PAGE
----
BOSTON – There's a procedure in the NHL for a player coming back from a concussion: The doctors put it off as long as necessary, and the coaches keep it quiet as long as possible.
So it was with Bruins forward Patrice Bergeron on Monday, when he returned for his first full practice since a May 6 concussion that kept him out of Game 1 of the Eastern Conference finals. Boston coach Claude Julien would not comment on Bergeron's availability for Tuesday night's second game against the Tampa Bay Lightning.
"We're going through the protocol of what he has to go through," Julien told reporters after the off-day practice. "There's not much more to update you guys on except that I think, when he is ready to go, I think you guys will know it. It's just something that you can't predict how quickly, or how slow it's going to be.
"You see him going through what you saw him going through, today's skating. But that's protocol, and right now, we're not ready to make any comments because he's just going through those stages."
Bergeron, who has had one more limited workout, skated on his own on Monday with general manager Peter Chiarelli watching, and then took part in non-contact power play and penalty-killing drills with his teammates. Julien has said it is up to the doctors when Bergeron returns to play, and it won't be until he is 100 percent.
"You've seen him skate now for a few days and that's pretty much it," the coach said. "We don't have much else to report because there isn't much else to report in regards to him."
Lightning coach Guy Boucher isn't buying it.
"We prepared for him playing for the first game, so we're preparing for him," he said, comparing it to facing the Pittsburgh Penguins in the first round with Sidney Crosby out. "We know how important he is to the team. He's a great player. He's a great individual. And that usually has a tendency to uplift your team in terms of confidence. ... It changes a lot of things in terms of the way the game is going to develop.
"So we're expecting him to be there for the opening faceoff. And if he's not, which I highly doubt ... I think he's going to be there."
Bergeron had consecutive 70-point seasons for the Bruins before a severe concussion that knocked him out just 10 games into 2007-08 and limited him to 64 games the following year. He had just returned to form this season, scoring 22 goals with 35 assists, and was Boston's top playoff scorer with 12 points before he was hurt in the finale of the second-round sweep of Philadelphia on a hit by Claude Giroux.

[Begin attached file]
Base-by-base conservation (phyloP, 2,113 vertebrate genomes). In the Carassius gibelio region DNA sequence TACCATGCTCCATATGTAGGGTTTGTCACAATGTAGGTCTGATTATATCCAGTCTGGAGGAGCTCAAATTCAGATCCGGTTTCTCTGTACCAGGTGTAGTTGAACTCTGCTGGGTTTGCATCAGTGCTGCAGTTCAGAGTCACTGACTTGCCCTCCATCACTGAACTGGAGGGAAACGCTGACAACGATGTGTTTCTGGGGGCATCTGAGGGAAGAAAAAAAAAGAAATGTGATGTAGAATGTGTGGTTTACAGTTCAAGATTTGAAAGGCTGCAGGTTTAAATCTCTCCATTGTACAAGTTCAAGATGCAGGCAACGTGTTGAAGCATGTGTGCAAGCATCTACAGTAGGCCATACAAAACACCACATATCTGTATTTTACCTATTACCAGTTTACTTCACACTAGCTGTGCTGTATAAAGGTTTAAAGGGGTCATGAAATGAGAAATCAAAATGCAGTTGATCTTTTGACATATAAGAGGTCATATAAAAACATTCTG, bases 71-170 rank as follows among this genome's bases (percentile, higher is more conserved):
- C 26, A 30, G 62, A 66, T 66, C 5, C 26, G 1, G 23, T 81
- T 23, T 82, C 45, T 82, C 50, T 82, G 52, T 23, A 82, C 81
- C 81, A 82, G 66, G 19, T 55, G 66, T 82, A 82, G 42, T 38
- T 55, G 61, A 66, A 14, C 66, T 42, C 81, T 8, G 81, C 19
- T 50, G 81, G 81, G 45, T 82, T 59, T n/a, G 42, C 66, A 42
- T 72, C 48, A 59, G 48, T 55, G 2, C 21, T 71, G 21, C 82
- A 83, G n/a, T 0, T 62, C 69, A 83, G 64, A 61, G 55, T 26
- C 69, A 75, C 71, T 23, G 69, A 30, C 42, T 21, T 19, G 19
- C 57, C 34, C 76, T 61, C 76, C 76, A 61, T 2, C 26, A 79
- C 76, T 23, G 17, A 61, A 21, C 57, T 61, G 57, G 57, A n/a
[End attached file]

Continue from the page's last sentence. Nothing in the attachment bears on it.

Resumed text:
Bergeron was out on Saturday night, when he was replaced by rookie Tyler Seguin; he scored his first career playoff goal.
On Monday, Seguin worked with the power-play unit in practice.
"I think it's just about being ready, and I think that's why they threw me out there this morning," said Seguin, who was the No. 2 overall pick in the draft but had been scratched in each of the Bruins' first 11 playoff games. "It's the first time I've skated with the power play in over a month and a half. It's definitely nice being out there, and moving the puck around and getting my feet wet."
Julien would not say whether Seguin would go back to being a scratch if Bergeron returns, but the rookie was hoping for his teammate's return anyway.
"Everyone feels good that he's making great strides, and he looked pretty good out there to me. So it's going to be great to have him back soon," Seguin said. "I want to stay in the lineup and contribute, but I'm getting ready for anything. I'm staying prepared and try not to think about it too much. I want to focus on my game because whenever the opportunity arises, I want to be right there to capitalize on it."
The Bruins are also without Marc Savard, who like Bergeron had been among the team's top scorers when healthy. He has been out with a concussion since January — the second straight season he has missed time after a hit to the head.
"Obviously, those two players are very, very good — some of the best players in the league," Lightning center Nate Thompson said. "We're preparing as if (Bergeron) is playing. It's a shame if he can't. Our league is better off with everyone out there."